Artists are strongly encouraged to attend the Day of Preparations and Celebration on

Saturday, October 27th from 11 am – 5 pm. (FREE)

Physical Address: 400 Nevin Ave, Richmond, CA 94801

Mailing Address: PO BOX 1267 Richmond, CA 94802

www.richmondmuseum.org

Limited Edition WWI era Pins on sale NOW!

We are so proud of our collection here at the Richmond Museum of History that we decided to clone some of it and sell it to you! The originals of these pins have been in our collection since the 1980’s and they’re just too fun to keep to ourselves. So we reproduced them and are selling them for the very low price of only $6! We hope to include more reproduction merchandise from our collection in the future.

When you visit the Richmond Museum of History, make sure to pick up a set and show you support for fair labor practices, women’s rights and the Red Cross! Want to buy but can’t make it to the Museum? Give us a call at 510-235-7387 or email melinda@richmondmuseum.org and we will ship it for a modest shipping and handling fee. Thanks for your support!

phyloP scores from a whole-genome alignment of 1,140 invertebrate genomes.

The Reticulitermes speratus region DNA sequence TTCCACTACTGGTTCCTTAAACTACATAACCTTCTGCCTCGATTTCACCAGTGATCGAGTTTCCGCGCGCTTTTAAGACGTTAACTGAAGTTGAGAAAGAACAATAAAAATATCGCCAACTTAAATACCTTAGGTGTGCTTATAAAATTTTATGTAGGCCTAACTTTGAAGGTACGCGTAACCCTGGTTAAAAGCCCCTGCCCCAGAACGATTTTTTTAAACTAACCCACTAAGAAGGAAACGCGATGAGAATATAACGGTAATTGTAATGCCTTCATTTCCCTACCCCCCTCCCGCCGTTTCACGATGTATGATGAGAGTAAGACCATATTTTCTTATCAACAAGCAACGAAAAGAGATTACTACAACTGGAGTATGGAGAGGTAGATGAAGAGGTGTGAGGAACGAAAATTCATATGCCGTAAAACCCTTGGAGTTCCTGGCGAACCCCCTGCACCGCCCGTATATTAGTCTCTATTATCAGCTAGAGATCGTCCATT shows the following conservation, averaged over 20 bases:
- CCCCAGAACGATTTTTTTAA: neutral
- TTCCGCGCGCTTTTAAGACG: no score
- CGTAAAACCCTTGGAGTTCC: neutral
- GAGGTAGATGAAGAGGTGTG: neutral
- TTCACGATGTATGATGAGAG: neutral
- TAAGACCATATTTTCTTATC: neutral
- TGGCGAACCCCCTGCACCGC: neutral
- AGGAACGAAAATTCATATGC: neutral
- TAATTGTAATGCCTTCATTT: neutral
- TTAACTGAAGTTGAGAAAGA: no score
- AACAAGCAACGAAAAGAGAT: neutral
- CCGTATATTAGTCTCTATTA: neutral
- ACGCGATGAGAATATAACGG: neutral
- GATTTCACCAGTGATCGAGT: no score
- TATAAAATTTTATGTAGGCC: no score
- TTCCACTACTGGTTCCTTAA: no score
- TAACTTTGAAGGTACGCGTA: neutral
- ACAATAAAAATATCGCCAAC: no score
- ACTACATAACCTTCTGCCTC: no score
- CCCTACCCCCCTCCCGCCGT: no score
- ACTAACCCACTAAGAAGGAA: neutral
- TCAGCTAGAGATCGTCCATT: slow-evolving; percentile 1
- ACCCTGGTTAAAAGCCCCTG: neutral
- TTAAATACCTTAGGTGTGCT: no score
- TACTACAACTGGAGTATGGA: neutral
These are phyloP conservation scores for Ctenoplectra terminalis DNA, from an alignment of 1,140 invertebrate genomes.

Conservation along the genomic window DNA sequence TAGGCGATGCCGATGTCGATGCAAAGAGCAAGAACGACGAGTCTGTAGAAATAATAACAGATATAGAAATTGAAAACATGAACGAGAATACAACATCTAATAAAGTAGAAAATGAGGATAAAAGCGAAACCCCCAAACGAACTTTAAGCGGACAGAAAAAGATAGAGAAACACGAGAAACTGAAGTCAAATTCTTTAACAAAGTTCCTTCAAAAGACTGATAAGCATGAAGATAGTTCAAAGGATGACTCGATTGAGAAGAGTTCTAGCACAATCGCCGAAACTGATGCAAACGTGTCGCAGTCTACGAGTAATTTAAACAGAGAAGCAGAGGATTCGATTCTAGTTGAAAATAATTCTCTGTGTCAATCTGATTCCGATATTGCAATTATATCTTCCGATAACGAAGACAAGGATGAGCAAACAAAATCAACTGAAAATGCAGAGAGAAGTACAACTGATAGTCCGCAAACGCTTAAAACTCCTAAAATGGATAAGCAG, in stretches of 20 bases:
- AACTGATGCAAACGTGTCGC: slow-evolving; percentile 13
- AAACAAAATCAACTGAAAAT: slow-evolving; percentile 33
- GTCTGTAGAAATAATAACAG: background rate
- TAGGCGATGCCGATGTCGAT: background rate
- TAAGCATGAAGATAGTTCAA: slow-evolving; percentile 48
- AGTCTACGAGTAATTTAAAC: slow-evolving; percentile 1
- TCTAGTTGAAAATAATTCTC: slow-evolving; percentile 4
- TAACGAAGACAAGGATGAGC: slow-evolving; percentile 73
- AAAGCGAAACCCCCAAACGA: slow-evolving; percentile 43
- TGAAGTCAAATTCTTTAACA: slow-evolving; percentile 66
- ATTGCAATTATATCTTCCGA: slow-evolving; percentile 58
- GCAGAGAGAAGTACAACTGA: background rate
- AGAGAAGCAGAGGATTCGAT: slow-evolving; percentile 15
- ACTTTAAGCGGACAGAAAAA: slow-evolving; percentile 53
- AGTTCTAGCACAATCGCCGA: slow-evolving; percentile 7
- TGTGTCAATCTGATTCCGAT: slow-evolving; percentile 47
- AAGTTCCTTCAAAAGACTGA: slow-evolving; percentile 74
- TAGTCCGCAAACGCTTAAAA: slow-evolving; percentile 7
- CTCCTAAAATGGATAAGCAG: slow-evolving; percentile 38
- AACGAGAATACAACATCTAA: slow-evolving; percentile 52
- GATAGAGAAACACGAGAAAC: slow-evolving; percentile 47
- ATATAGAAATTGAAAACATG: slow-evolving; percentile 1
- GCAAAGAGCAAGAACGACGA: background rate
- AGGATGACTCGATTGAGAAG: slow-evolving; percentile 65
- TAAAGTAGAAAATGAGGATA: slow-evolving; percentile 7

Reproduction WWI Pins on sale now for $6

How World War I Changed Richmond – Free Community Reception March 11, 2pm

World War I Exhibit – How World War I Changed Richmond

DATES:  March 11– June 30, 2017

Richmond Museum of History
400 Nevin Avenue, Richmond, CA 94802
Open: 1–4pm Wednesday through Sunday
Fees: Adults is $5 or Seniors/Students $3, Children are FREE!

Public Programs:
Karen English, April 8, 2pm, Poetry of World War I
Susan Anderson, June 3, 2pm, World War I,
Resistance and the New Negro in California